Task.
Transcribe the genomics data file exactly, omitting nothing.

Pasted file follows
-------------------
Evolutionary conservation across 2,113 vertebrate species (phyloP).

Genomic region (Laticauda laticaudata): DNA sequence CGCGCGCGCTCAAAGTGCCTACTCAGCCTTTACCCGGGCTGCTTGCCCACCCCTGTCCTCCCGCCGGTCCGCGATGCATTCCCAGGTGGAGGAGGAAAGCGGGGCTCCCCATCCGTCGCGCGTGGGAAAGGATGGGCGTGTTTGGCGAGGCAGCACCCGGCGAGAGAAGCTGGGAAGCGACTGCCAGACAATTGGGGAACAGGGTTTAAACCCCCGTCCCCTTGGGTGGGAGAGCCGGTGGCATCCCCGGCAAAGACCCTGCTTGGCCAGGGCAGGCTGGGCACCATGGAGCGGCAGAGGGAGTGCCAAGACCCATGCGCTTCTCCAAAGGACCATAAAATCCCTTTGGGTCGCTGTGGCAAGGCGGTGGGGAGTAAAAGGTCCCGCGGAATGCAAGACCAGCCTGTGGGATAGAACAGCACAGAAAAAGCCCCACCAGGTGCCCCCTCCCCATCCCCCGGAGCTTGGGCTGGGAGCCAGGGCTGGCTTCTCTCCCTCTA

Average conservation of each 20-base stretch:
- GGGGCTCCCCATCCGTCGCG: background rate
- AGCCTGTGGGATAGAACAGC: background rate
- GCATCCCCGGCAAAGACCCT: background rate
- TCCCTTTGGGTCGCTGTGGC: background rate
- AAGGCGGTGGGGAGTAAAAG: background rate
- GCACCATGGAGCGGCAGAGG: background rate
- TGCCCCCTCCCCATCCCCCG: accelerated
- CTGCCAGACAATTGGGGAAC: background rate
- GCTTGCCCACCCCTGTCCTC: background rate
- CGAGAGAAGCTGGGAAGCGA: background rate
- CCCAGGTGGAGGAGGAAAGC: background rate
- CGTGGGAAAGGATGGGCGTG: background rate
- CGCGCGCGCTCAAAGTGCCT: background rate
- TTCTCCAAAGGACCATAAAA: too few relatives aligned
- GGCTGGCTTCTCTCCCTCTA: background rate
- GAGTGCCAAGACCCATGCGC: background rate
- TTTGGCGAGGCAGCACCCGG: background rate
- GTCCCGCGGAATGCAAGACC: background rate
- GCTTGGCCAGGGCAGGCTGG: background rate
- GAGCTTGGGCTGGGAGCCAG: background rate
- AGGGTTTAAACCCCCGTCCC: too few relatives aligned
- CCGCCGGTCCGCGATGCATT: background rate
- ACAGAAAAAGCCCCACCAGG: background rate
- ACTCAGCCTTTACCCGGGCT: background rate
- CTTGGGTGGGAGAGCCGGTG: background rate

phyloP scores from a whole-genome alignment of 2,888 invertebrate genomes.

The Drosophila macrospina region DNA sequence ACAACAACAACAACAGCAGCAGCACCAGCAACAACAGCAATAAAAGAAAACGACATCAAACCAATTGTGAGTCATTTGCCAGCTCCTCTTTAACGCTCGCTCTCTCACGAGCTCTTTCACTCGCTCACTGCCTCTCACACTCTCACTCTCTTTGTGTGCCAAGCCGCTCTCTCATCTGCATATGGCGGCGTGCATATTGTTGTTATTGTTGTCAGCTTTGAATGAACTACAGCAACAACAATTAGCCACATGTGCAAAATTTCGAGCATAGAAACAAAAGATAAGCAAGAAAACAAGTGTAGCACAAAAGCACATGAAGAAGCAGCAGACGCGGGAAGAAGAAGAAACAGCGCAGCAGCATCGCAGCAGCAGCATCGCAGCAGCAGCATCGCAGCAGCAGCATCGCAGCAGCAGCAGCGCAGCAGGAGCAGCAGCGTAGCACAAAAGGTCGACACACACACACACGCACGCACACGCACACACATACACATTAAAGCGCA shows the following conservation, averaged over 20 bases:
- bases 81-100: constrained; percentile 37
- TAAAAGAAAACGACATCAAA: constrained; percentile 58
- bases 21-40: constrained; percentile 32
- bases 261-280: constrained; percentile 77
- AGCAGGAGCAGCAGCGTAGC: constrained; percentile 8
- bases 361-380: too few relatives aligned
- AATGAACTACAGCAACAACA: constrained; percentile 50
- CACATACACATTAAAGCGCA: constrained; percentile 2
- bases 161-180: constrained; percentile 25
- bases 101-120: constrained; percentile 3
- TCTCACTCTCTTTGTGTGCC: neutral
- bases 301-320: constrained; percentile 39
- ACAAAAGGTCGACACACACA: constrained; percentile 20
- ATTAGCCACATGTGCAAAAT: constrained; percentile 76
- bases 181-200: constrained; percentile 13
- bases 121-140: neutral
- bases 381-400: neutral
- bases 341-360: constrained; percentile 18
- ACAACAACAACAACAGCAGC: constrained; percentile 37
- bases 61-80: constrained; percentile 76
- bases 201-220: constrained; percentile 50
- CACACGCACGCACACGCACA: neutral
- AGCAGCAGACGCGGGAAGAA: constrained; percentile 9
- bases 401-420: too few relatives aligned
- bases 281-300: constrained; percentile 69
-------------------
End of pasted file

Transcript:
Evolutionary conservation across 2,113 vertebrate species (phyloP).

Genomic region (Laticauda laticaudata): DNA sequence CGCGCGCGCTCAAAGTGCCTACTCAGCCTTTACCCGGGCTGCTTGCCCACCCCTGTCCTCCCGCCGGTCCGCGATGCATTCCCAGGTGGAGGAGGAAAGCGGGGCTCCCCATCCGTCGCGCGTGGGAAAGGATGGGCGTGTTTGGCGAGGCAGCACCCGGCGAGAGAAGCTGGGAAGCGACTGCCAGACAATTGGGGAACAGGGTTTAAACCCCCGTCCCCTTGGGTGGGAGAGCCGGTGGCATCCCCGGCAAAGACCCTGCTTGGCCAGGGCAGGCTGGGCACCATGGAGCGGCAGAGGGAGTGCCAAGACCCATGCGCTTCTCCAAAGGACCATAAAATCCCTTTGGGTCGCTGTGGCAAGGCGGTGGGGAGTAAAAGGTCCCGCGGAATGCAAGACCAGCCTGTGGGATAGAACAGCACAGAAAAAGCCCCACCAGGTGCCCCCTCCCCATCCCCCGGAGCTTGGGCTGGGAGCCAGGGCTGGCTTCTCTCCCTCTA

Average conservation of each 20-base stretch:
- GGGGCTCCCCATCCGTCGCG: background rate
- AGCCTGTGGGATAGAACAGC: background rate
- GCATCCCCGGCAAAGACCCT: background rate
- TCCCTTTGGGTCGCTGTGGC: background rate
- AAGGCGGTGGGGAGTAAAAG: background rate
- GCACCATGGAGCGGCAGAGG: background rate
- TGCCCCCTCCCCATCCCCCG: accelerated
- CTGCCAGACAATTGGGGAAC: background rate
- GCTTGCCCACCCCTGTCCTC: background rate
- CGAGAGAAGCTGGGAAGCGA: background rate
- CCCAGGTGGAGGAGGAAAGC: background rate
- CGTGGGAAAGGATGGGCGTG: background rate
- CGCGCGCGCTCAAAGTGCCT: background rate
- TTCTCCAAAGGACCATAAAA: too few relatives aligned
- GGCTGGCTTCTCTCCCTCTA: background rate
- GAGTGCCAAGACCCATGCGC: background rate
- TTTGGCGAGGCAGCACCCGG: background rate
- GTCCCGCGGAATGCAAGACC: background rate
- GCTTGGCCAGGGCAGGCTGG: background rate
- GAGCTTGGGCTGGGAGCCAG: background rate
- AGGGTTTAAACCCCCGTCCC: too few relatives aligned
- CCGCCGGTCCGCGATGCATT: background rate
- ACAGAAAAAGCCCCACCAGG: background rate
- ACTCAGCCTTTACCCGGGCT: background rate
- CTTGGGTGGGAGAGCCGGTG: background rate

phyloP scores from a whole-genome alignment of 2,888 invertebrate genomes.

The Drosophila macrospina region DNA sequence ACAACAACAACAACAGCAGCAGCACCAGCAACAACAGCAATAAAAGAAAACGACATCAAACCAATTGTGAGTCATTTGCCAGCTCCTCTTTAACGCTCGCTCTCTCACGAGCTCTTTCACTCGCTCACTGCCTCTCACACTCTCACTCTCTTTGTGTGCCAAGCCGCTCTCTCATCTGCATATGGCGGCGTGCATATTGTTGTTATTGTTGTCAGCTTTGAATGAACTACAGCAACAACAATTAGCCACATGTGCAAAATTTCGAGCATAGAAACAAAAGATAAGCAAGAAAACAAGTGTAGCACAAAAGCACATGAAGAAGCAGCAGACGCGGGAAGAAGAAGAAACAGCGCAGCAGCATCGCAGCAGCAGCATCGCAGCAGCAGCATCGCAGCAGCAGCATCGCAGCAGCAGCAGCGCAGCAGGAGCAGCAGCGTAGCACAAAAGGTCGACACACACACACACGCACGCACACGCACACACATACACATTAAAGCGCA shows the following conservation, averaged over 20 bases:
- bases 81-100: constrained; percentile 37
- TAAAAGAAAACGACATCAAA: constrained; percentile 58
- bases 21-40: constrained; percentile 32
- bases 261-280: constrained; percentile 77
- AGCAGGAGCAGCAGCGTAGC: constrained; percentile 8
- bases 361-380: too few relatives aligned
- AATGAACTACAGCAACAACA: constrained; percentile 50
- CACATACACATTAAAGCGCA: constrained; percentile 2
- bases 161-180: constrained; percentile 25
- bases 101-120: constrained; percentile 3
- TCTCACTCTCTTTGTGTGCC: neutral
- bases 301-320: constrained; percentile 39
- ACAAAAGGTCGACACACACA: constrained; percentile 20
- ATTAGCCACATGTGCAAAAT: constrained; percentile 76
- bases 181-200: constrained; percentile 13
- bases 121-140: neutral
- bases 381-400: neutral
- bases 341-360: constrained; percentile 18
- ACAACAACAACAACAGCAGC: constrained; percentile 37
- bases 61-80: constrained; percentile 76
- bases 201-220: constrained; percentile 50
- CACACGCACGCACACGCACA: neutral
- AGCAGCAGACGCGGGAAGAA: constrained; percentile 9
- bases 401-420: too few relatives aligned
- bases 281-300: constrained; percentile 69